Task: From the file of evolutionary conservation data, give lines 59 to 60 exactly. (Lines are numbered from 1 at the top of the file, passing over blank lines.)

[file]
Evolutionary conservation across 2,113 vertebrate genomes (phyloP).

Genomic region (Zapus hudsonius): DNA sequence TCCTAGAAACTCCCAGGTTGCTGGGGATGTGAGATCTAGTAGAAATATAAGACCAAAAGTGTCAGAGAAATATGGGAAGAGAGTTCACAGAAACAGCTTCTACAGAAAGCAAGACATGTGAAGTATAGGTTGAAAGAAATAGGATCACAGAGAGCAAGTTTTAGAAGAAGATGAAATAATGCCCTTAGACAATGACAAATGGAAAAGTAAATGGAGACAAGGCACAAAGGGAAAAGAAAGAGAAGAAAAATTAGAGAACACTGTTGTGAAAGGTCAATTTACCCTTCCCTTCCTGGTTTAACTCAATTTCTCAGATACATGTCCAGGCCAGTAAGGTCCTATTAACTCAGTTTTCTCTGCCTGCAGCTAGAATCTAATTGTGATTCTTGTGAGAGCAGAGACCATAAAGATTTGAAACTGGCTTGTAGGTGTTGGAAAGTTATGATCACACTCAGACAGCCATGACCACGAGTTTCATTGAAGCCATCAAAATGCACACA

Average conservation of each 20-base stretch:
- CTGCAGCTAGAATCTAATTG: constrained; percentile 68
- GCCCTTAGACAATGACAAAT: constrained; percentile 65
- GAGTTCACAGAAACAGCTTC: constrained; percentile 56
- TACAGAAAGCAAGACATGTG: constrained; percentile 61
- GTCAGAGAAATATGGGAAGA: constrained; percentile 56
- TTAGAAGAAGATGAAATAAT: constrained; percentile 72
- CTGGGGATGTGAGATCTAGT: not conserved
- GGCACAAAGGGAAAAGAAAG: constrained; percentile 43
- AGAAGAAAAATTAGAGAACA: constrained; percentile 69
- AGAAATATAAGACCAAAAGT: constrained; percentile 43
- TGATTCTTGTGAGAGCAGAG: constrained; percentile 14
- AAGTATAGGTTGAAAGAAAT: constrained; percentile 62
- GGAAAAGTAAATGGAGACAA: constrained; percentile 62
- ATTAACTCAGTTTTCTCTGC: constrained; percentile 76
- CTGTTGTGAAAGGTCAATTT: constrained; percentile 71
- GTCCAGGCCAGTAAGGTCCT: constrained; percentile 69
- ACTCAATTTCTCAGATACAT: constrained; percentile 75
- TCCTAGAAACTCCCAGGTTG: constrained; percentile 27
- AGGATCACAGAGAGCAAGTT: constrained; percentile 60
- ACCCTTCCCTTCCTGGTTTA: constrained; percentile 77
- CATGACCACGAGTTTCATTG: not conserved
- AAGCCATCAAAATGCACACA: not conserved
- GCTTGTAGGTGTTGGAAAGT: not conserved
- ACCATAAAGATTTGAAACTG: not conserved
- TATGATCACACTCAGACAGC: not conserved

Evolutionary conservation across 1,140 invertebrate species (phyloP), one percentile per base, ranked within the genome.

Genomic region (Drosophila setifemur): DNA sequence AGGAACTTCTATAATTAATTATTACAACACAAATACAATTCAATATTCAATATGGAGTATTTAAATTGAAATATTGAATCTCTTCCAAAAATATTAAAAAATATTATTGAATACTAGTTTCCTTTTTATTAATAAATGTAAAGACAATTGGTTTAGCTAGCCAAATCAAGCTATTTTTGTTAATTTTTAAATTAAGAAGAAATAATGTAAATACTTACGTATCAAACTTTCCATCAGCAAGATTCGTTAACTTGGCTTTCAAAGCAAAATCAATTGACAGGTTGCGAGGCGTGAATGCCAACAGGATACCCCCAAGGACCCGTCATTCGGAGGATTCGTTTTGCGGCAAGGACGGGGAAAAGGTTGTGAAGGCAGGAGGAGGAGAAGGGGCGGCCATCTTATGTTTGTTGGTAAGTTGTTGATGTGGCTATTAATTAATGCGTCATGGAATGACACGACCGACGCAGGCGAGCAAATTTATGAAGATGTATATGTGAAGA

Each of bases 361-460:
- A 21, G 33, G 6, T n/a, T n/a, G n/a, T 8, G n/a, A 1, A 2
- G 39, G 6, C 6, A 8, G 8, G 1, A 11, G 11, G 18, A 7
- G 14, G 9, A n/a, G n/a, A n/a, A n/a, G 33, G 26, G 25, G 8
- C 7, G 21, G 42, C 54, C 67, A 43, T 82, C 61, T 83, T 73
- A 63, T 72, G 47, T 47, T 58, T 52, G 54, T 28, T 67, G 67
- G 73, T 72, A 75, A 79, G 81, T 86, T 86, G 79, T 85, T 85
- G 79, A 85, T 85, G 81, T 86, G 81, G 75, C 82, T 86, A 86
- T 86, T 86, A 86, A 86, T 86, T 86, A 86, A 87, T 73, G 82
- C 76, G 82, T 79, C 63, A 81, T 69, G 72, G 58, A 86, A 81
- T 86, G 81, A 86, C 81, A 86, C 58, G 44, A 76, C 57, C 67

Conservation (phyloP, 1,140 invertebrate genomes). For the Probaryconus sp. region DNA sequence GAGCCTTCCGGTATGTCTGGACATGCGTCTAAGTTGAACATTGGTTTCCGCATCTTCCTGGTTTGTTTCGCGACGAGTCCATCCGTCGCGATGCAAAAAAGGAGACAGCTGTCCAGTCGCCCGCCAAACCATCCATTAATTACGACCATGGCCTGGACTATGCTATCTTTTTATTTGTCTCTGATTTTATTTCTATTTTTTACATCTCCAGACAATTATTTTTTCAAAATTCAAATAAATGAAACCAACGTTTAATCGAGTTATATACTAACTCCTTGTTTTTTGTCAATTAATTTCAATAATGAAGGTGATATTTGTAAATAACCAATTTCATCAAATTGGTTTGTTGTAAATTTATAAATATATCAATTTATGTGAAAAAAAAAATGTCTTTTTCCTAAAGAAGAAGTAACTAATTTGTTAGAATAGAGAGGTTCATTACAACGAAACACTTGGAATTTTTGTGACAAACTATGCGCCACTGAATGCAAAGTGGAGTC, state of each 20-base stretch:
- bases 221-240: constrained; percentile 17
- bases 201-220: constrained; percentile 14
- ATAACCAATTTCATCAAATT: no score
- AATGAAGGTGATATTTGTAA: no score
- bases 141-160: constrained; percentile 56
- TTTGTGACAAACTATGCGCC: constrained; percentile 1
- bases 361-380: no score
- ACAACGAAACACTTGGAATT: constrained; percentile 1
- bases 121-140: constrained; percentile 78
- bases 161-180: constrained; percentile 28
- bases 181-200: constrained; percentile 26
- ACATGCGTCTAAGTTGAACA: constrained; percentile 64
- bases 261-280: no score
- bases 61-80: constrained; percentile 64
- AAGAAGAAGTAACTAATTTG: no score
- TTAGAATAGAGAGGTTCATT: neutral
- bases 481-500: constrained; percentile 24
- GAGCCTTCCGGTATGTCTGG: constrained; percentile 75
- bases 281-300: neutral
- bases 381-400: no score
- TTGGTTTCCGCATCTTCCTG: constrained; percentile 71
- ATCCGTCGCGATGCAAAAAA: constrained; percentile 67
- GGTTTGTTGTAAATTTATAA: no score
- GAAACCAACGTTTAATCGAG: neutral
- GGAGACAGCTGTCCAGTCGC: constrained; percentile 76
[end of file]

- bases 481-500: constrained; percentile 24
- GAGCCTTCCGGTATGTCTGG: constrained; percentile 75